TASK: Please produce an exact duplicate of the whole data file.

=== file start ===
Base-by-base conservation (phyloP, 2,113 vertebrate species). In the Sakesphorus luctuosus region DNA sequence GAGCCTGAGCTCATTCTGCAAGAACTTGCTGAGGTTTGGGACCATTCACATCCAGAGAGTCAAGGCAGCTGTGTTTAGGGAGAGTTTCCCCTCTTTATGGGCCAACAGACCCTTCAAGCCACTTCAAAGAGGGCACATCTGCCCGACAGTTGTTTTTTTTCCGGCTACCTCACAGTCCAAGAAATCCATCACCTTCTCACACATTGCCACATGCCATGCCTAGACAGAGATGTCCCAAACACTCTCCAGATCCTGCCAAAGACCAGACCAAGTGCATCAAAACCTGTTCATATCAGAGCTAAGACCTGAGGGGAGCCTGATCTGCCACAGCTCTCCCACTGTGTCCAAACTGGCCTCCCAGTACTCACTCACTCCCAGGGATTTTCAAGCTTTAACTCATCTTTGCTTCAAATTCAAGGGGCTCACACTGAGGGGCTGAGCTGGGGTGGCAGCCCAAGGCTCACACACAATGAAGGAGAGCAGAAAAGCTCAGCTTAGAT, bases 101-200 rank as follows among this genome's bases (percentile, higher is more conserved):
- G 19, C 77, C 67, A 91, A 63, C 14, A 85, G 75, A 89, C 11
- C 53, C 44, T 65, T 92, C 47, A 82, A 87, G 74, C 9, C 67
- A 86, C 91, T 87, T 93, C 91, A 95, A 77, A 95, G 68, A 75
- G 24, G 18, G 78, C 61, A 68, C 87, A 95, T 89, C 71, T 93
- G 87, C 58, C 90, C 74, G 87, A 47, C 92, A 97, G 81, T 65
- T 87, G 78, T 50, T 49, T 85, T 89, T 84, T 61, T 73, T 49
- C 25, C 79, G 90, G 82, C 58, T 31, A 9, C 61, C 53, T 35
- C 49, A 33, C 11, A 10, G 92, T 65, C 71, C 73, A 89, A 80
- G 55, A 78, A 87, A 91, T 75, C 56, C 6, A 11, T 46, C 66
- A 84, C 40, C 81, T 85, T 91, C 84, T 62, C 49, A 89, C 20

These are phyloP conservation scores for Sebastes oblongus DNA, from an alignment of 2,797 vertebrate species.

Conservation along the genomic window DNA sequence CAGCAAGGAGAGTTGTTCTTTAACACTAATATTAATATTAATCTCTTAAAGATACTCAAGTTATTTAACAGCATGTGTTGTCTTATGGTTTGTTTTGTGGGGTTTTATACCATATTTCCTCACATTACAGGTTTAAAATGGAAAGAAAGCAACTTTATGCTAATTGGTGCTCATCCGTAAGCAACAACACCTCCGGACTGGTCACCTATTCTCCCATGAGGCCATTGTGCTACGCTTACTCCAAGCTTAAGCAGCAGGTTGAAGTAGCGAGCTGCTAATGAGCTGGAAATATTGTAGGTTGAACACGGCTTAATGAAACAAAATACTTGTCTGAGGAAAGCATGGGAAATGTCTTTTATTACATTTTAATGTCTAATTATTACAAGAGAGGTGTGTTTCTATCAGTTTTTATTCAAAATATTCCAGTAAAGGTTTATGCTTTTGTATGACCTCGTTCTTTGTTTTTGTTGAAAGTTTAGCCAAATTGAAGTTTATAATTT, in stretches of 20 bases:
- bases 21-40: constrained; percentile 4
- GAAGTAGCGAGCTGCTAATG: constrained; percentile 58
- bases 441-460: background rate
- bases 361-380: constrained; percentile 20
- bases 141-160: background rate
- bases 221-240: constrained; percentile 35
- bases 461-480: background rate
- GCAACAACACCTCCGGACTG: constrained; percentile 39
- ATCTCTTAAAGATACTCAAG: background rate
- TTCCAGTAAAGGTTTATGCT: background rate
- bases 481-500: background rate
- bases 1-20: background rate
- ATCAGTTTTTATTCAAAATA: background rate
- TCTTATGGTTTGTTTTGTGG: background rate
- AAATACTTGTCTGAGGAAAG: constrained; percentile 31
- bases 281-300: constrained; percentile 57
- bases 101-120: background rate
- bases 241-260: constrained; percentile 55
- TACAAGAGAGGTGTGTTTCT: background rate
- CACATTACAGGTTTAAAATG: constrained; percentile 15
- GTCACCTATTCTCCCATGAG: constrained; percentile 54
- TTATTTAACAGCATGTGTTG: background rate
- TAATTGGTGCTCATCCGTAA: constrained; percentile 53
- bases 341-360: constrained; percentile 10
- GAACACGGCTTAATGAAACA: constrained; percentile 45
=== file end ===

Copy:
Base-by-base conservation (phyloP, 2,113 vertebrate species). In the Sakesphorus luctuosus region DNA sequence GAGCCTGAGCTCATTCTGCAAGAACTTGCTGAGGTTTGGGACCATTCACATCCAGAGAGTCAAGGCAGCTGTGTTTAGGGAGAGTTTCCCCTCTTTATGGGCCAACAGACCCTTCAAGCCACTTCAAAGAGGGCACATCTGCCCGACAGTTGTTTTTTTTCCGGCTACCTCACAGTCCAAGAAATCCATCACCTTCTCACACATTGCCACATGCCATGCCTAGACAGAGATGTCCCAAACACTCTCCAGATCCTGCCAAAGACCAGACCAAGTGCATCAAAACCTGTTCATATCAGAGCTAAGACCTGAGGGGAGCCTGATCTGCCACAGCTCTCCCACTGTGTCCAAACTGGCCTCCCAGTACTCACTCACTCCCAGGGATTTTCAAGCTTTAACTCATCTTTGCTTCAAATTCAAGGGGCTCACACTGAGGGGCTGAGCTGGGGTGGCAGCCCAAGGCTCACACACAATGAAGGAGAGCAGAAAAGCTCAGCTTAGAT, bases 101-200 rank as follows among this genome's bases (percentile, higher is more conserved):
- G 19, C 77, C 67, A 91, A 63, C 14, A 85, G 75, A 89, C 11
- C 53, C 44, T 65, T 92, C 47, A 82, A 87, G 74, C 9, C 67
- A 86, C 91, T 87, T 93, C 91, A 95, A 77, A 95, G 68, A 75
- G 24, G 18, G 78, C 61, A 68, C 87, A 95, T 89, C 71, T 93
- G 87, C 58, C 90, C 74, G 87, A 47, C 92, A 97, G 81, T 65
- T 87, G 78, T 50, T 49, T 85, T 89, T 84, T 61, T 73, T 49
- C 25, C 79, G 90, G 82, C 58, T 31, A 9, C 61, C 53, T 35
- C 49, A 33, C 11, A 10, G 92, T 65, C 71, C 73, A 89, A 80
- G 55, A 78, A 87, A 91, T 75, C 56, C 6, A 11, T 46, C 66
- A 84, C 40, C 81, T 85, T 91, C 84, T 62, C 49, A 89, C 20

These are phyloP conservation scores for Sebastes oblongus DNA, from an alignment of 2,797 vertebrate species.

Conservation along the genomic window DNA sequence CAGCAAGGAGAGTTGTTCTTTAACACTAATATTAATATTAATCTCTTAAAGATACTCAAGTTATTTAACAGCATGTGTTGTCTTATGGTTTGTTTTGTGGGGTTTTATACCATATTTCCTCACATTACAGGTTTAAAATGGAAAGAAAGCAACTTTATGCTAATTGGTGCTCATCCGTAAGCAACAACACCTCCGGACTGGTCACCTATTCTCCCATGAGGCCATTGTGCTACGCTTACTCCAAGCTTAAGCAGCAGGTTGAAGTAGCGAGCTGCTAATGAGCTGGAAATATTGTAGGTTGAACACGGCTTAATGAAACAAAATACTTGTCTGAGGAAAGCATGGGAAATGTCTTTTATTACATTTTAATGTCTAATTATTACAAGAGAGGTGTGTTTCTATCAGTTTTTATTCAAAATATTCCAGTAAAGGTTTATGCTTTTGTATGACCTCGTTCTTTGTTTTTGTTGAAAGTTTAGCCAAATTGAAGTTTATAATTT, in stretches of 20 bases:
- bases 21-40: constrained; percentile 4
- GAAGTAGCGAGCTGCTAATG: constrained; percentile 58
- bases 441-460: background rate
- bases 361-380: constrained; percentile 20
- bases 141-160: background rate
- bases 221-240: constrained; percentile 35
- bases 461-480: background rate
- GCAACAACACCTCCGGACTG: constrained; percentile 39
- ATCTCTTAAAGATACTCAAG: background rate
- TTCCAGTAAAGGTTTATGCT: background rate
- bases 481-500: background rate
- bases 1-20: background rate
- ATCAGTTTTTATTCAAAATA: background rate
- TCTTATGGTTTGTTTTGTGG: background rate
- AAATACTTGTCTGAGGAAAG: constrained; percentile 31
- bases 281-300: constrained; percentile 57
- bases 101-120: background rate
- bases 241-260: constrained; percentile 55
- TACAAGAGAGGTGTGTTTCT: background rate
- CACATTACAGGTTTAAAATG: constrained; percentile 15
- GTCACCTATTCTCCCATGAG: constrained; percentile 54
- TTATTTAACAGCATGTGTTG: background rate
- TAATTGGTGCTCATCCGTAA: constrained; percentile 53
- bases 341-360: constrained; percentile 10
- GAACACGGCTTAATGAAACA: constrained; percentile 45